Lessons about limiting LIES are everywhere. Here’s a story about being attached to a definition – a labels that defines what a thing is for.
Did you know you’re never too old for a food fight? No, I don’t mean the kind you remember from junior high. The food fight I’m referencing occurred between my mother, one of the wonderful caregivers where she lives, and me.
Recently, I showed up during breakfast. Rachel was in Mom’s room. I stood outside the door listening, learning, and trying to not interfere with their routine and relationship. Mom and Rachel get along well.
“Mrs. Moore, time for breakfast. Ready to eat?” I hear no response from my mother.
Rachel tries again, “Are you going to eat for me today, Mrs. Moore.”
This time, Mom responds. “No.”
“Please Mrs. Moore, just a little.”
“I don’t feel like it.”
“But it’s breakfast. You need breakfast so you’ll have a good start to your day.”
I heard Mom say, “I don’t want any.”
I stepped through the door as Rachel continued the negotiation. This time, she divided the food on the plate and pointed to the smallest of the piles, “Okay, Mrs. Moore, eat just this much.”
Mom looked at me and said, “I don’t know why she’s trying to get me to eat. I told her, I don’t feel like eating.”
I smiled empathically and wondered about Mom’s continued loss of interest in food. What did it mean? Did she not want to eat? Was it too early in the day for her to feel hungry? Did she not want what they were serving? This had become an ongoing problem. Several staff members had mentioned Mom’s lack of interest in food. A slight weight loss underscored the story.
I decided to give her a try. “Mom, this oatmeal looks good and it’s still hot. I can add the raisins and honey. Want to try some?”
“No.” Then she made a characteristic move: she changed the subject. “How’s Bill?” Since I was a kid, I’ve known a change in subject means Mom is finished with the topic and any further conversation is a waste of breath. Today, I decided to persevere.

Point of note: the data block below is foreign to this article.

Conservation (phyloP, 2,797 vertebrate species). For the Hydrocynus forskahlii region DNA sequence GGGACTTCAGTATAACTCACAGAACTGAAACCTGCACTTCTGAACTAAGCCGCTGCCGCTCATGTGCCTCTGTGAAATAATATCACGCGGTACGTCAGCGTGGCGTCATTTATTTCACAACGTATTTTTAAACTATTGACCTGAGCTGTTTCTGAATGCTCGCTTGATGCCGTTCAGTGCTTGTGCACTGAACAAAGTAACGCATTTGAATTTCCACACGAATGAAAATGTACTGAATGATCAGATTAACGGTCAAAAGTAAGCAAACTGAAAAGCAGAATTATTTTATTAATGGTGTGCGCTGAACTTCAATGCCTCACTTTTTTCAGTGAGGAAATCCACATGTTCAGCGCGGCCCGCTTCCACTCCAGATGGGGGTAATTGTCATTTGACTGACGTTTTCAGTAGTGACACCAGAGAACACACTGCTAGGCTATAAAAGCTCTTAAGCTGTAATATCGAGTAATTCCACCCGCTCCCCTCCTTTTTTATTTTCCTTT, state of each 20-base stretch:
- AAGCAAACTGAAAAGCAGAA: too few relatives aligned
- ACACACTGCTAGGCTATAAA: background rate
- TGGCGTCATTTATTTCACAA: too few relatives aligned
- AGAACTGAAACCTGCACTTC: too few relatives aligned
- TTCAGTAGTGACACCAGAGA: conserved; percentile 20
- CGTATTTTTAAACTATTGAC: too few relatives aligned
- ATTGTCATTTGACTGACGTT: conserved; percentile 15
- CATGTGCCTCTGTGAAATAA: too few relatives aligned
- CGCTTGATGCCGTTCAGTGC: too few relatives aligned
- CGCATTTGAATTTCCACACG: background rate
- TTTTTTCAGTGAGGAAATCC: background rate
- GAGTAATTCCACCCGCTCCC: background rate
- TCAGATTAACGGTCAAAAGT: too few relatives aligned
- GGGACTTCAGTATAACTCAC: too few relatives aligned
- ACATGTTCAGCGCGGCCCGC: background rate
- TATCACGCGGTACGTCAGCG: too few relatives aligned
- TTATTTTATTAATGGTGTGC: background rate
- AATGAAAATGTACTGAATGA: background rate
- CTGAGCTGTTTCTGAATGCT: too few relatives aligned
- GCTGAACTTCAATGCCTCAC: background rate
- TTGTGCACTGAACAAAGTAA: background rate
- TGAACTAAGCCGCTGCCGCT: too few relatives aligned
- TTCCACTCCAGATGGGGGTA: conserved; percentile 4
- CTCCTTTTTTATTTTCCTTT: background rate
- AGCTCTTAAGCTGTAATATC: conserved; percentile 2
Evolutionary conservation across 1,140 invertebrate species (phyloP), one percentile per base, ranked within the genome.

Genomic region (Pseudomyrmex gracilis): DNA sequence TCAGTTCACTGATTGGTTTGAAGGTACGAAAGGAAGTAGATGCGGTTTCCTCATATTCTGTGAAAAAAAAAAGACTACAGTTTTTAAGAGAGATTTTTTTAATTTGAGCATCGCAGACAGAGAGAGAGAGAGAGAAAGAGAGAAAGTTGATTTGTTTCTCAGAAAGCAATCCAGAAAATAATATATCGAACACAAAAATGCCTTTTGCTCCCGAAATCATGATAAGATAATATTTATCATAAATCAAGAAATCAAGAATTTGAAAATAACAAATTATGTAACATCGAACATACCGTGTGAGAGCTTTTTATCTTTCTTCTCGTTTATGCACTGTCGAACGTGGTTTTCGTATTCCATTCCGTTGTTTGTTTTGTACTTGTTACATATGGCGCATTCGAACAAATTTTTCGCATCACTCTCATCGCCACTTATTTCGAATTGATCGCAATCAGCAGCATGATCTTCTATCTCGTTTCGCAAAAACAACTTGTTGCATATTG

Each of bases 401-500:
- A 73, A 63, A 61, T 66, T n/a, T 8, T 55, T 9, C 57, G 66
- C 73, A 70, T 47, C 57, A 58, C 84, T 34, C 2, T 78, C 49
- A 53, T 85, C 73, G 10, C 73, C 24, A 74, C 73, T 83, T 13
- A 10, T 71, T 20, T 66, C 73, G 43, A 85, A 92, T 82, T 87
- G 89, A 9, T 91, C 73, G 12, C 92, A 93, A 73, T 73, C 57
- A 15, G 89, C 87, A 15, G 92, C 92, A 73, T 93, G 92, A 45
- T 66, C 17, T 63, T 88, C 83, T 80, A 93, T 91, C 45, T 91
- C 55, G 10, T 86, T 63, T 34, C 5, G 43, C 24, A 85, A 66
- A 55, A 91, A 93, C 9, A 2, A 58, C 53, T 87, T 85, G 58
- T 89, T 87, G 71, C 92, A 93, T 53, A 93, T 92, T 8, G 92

I thought about the contrast between the kinds of foods Mom enjoyed before her illness and the relatively bland diet she now eats. Deciding to test her interest in food versus her interest in the food presented, I reached into my bag, grabbed the small snack baggie I had packed earlier that morning.
“I have some peanuts, Mom. Would you like some?”
“Yes,” she said with a smile.
Got her! Success! On her tray, I spread out a napkin and poured a nice-sized serving of peanuts. She began eating with apparent, deep pleasure. Rachel walked in.
“Are those peanuts, Mrs. Moore?” She spoke Mom’s name but her eyes were on me. Mom didn’t answer; she kept eating, one peanut at a time, eyes straight ahead.
I spoke up, “Yes, they’re peanuts.”
Rachel said, “That’s not breakfast food. Peanuts are a snack.”
“Not traditionally. But, she’s eating and enjoying them. Plus, they’re nutritious.”
“But, peanuts aren’t a real breakfast,” Rachel insisted.
It’s funny, the way we conceive of everyday things, and the labels we apply, seem so real and defining until they become confining and limiting. Rachel’s response to me giving Mom peanuts for breakfast stayed with me; I was struck by it. I thought of the number of times I, and a lot of others I know, have had peanut butter on toast for breakfast. It’s both delicious and nutritious. Certainly, in this case, I was happy to find something Mom was willing to eat.
Getting back to my conversation with Rachel. In responding to her, I used a lesson I learned from my dear mother: I smiled and changed the subject. She and I talked a bit longer while Mom ate the rest of her peanuts and drank all of her orange juice. Then, Mom announced, “I’m full. That was soooo good.” With that, she put her head on the pillow and dozed off.
Limiting labels aside – “That’s not breakfast food. Peanuts are a snack,” – the food fight was over.